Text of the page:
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Martin    | martin at
Gregorie  | gregorie dot org```
• posted
Disagree - full size technique is rather different from RC. All fixed- wing aircraft, both powered and glider, trim for approach speed and then use the throttle (or airbrakes in a glider) to regulate sink speed and hence the touchdown point. Fully held-off landings are the the norm - flare at 2-3 feet up and keep the stick coming back to hold that altitude until the plane stops flying and sinks onto the runway.
I've only known one RC pilot who used that technique for his models - and he had 20,000 hours on Bristol Freighters and saw no reason to fly a model any differently to his normal full-size practise. BTW, he was an above average RC aerobatic pilot too.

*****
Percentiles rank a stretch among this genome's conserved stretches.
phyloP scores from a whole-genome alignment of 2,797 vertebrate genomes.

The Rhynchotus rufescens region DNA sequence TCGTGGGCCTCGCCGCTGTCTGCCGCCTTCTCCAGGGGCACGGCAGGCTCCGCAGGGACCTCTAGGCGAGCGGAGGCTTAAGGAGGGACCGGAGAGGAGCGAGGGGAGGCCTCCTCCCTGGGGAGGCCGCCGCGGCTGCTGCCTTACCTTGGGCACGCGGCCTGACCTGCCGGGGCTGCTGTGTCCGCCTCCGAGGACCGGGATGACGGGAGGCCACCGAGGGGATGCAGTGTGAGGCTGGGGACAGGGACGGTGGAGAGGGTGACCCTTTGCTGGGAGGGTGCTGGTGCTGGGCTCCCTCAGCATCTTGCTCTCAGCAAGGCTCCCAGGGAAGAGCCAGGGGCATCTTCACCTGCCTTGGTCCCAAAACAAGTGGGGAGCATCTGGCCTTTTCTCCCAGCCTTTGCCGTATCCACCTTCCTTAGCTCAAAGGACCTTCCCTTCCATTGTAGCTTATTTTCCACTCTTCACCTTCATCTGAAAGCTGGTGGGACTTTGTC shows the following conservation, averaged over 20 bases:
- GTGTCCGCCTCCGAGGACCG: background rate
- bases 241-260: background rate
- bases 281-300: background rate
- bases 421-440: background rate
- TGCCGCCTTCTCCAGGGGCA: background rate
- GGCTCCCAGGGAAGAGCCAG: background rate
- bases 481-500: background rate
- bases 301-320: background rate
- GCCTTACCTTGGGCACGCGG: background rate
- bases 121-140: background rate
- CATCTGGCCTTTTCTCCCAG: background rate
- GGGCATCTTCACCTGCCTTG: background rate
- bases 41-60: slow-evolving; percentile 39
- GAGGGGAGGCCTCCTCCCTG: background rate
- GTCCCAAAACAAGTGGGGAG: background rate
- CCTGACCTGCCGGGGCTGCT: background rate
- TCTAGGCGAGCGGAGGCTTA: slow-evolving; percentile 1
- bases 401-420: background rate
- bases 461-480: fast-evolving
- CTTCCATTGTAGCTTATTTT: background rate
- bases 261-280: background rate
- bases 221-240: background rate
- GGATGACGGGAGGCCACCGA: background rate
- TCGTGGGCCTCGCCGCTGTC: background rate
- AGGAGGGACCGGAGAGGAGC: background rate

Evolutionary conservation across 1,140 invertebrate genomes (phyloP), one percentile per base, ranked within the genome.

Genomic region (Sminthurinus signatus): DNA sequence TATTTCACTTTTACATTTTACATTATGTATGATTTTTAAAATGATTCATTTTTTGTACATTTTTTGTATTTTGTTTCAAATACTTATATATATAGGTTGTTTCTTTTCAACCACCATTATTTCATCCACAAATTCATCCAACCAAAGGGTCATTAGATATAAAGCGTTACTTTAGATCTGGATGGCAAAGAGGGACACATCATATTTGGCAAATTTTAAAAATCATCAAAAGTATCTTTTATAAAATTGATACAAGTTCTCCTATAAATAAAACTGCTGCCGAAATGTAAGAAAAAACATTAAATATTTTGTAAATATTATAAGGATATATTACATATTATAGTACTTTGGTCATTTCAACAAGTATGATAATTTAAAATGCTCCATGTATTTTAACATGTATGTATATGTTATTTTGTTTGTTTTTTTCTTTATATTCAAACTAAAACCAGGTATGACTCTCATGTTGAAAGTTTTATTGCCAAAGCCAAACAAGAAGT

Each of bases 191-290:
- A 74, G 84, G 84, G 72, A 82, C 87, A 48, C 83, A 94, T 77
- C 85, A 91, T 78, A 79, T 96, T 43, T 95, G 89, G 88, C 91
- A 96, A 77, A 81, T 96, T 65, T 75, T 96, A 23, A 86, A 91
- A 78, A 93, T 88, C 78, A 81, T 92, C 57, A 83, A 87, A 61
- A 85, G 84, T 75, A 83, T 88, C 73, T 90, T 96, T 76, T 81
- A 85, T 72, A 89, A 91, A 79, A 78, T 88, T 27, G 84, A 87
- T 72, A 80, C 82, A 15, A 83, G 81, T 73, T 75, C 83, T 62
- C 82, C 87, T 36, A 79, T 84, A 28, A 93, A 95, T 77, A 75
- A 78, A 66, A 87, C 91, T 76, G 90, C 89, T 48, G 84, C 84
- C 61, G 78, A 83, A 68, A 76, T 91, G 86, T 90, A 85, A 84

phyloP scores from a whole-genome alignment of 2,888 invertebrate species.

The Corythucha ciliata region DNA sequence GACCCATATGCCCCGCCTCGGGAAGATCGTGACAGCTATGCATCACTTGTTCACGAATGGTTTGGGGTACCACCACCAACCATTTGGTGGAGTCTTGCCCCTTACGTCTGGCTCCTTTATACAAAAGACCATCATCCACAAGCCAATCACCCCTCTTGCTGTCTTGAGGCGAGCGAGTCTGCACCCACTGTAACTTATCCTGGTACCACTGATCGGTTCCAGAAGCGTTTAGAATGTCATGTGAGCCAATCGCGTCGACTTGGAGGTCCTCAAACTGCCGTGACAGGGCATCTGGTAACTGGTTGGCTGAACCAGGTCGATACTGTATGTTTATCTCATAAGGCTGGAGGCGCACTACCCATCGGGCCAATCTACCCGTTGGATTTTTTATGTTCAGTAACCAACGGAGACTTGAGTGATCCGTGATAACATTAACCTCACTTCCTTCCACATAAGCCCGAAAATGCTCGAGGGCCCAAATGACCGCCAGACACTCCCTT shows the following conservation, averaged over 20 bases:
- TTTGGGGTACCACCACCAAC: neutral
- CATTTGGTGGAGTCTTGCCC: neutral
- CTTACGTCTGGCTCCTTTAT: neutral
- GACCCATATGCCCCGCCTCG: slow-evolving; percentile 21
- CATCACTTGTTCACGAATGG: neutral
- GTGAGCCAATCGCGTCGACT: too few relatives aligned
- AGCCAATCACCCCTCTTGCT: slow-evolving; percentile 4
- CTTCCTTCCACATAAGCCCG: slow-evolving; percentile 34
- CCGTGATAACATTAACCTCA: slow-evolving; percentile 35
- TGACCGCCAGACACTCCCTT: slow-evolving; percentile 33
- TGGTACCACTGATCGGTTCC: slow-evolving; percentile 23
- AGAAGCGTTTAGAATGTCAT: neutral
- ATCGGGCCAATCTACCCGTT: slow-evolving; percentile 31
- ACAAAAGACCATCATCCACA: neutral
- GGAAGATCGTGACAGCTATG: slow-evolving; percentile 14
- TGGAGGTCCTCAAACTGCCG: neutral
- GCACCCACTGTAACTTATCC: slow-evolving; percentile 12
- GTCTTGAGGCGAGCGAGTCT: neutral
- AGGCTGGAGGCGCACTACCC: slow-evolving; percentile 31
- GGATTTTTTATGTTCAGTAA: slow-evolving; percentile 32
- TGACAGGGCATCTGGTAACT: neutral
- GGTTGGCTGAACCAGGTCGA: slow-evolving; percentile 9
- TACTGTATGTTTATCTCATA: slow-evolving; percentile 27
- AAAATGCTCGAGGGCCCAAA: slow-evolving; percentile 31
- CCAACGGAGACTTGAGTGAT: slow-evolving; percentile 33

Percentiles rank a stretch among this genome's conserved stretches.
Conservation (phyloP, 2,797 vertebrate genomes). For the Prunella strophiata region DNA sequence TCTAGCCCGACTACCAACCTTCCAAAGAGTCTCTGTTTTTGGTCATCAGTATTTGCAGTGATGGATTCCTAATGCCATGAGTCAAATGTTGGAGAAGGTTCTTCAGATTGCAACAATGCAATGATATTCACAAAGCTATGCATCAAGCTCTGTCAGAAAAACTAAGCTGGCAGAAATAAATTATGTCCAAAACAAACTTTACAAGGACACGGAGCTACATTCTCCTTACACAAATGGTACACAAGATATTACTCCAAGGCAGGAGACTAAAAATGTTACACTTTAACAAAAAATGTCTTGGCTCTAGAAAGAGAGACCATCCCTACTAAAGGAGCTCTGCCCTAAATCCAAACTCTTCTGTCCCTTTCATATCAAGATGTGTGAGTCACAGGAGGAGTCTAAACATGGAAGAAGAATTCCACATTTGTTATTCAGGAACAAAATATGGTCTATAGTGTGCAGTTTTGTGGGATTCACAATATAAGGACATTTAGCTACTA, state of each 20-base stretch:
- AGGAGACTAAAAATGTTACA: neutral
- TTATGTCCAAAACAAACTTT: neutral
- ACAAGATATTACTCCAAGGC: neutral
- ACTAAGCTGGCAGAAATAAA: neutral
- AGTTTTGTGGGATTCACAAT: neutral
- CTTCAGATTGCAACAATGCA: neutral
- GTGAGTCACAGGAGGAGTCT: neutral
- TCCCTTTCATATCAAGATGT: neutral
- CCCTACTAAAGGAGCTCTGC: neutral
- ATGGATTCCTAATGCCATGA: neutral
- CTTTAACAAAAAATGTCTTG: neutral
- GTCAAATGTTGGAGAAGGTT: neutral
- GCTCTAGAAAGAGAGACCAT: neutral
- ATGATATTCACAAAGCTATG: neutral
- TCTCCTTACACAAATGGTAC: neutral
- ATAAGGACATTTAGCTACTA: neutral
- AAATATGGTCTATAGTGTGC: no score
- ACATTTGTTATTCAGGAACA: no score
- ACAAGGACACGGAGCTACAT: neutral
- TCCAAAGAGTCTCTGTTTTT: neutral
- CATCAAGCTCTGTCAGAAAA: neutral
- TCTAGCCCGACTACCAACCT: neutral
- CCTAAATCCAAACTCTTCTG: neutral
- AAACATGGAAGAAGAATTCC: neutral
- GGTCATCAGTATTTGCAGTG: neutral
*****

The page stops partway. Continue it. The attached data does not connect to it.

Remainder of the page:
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Martin    | martin at
Gregorie  | gregorie dot org```
• posted
when i landed in NY in 2005 the co-pilot most definitely drove the plane into the ground. mid you we had just experienced a side-wind gust & lift on final approach (less than rooftop level) so he was making sure that when he put it down it stayed down.
a firm landing but the right call
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There's nothing wrong with teenagers that reasoning with them won't
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• posted
The altitude change with pressure in standard conditions near sea level is -27 ft/millibar (or -8.1 m/mb).
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-TV```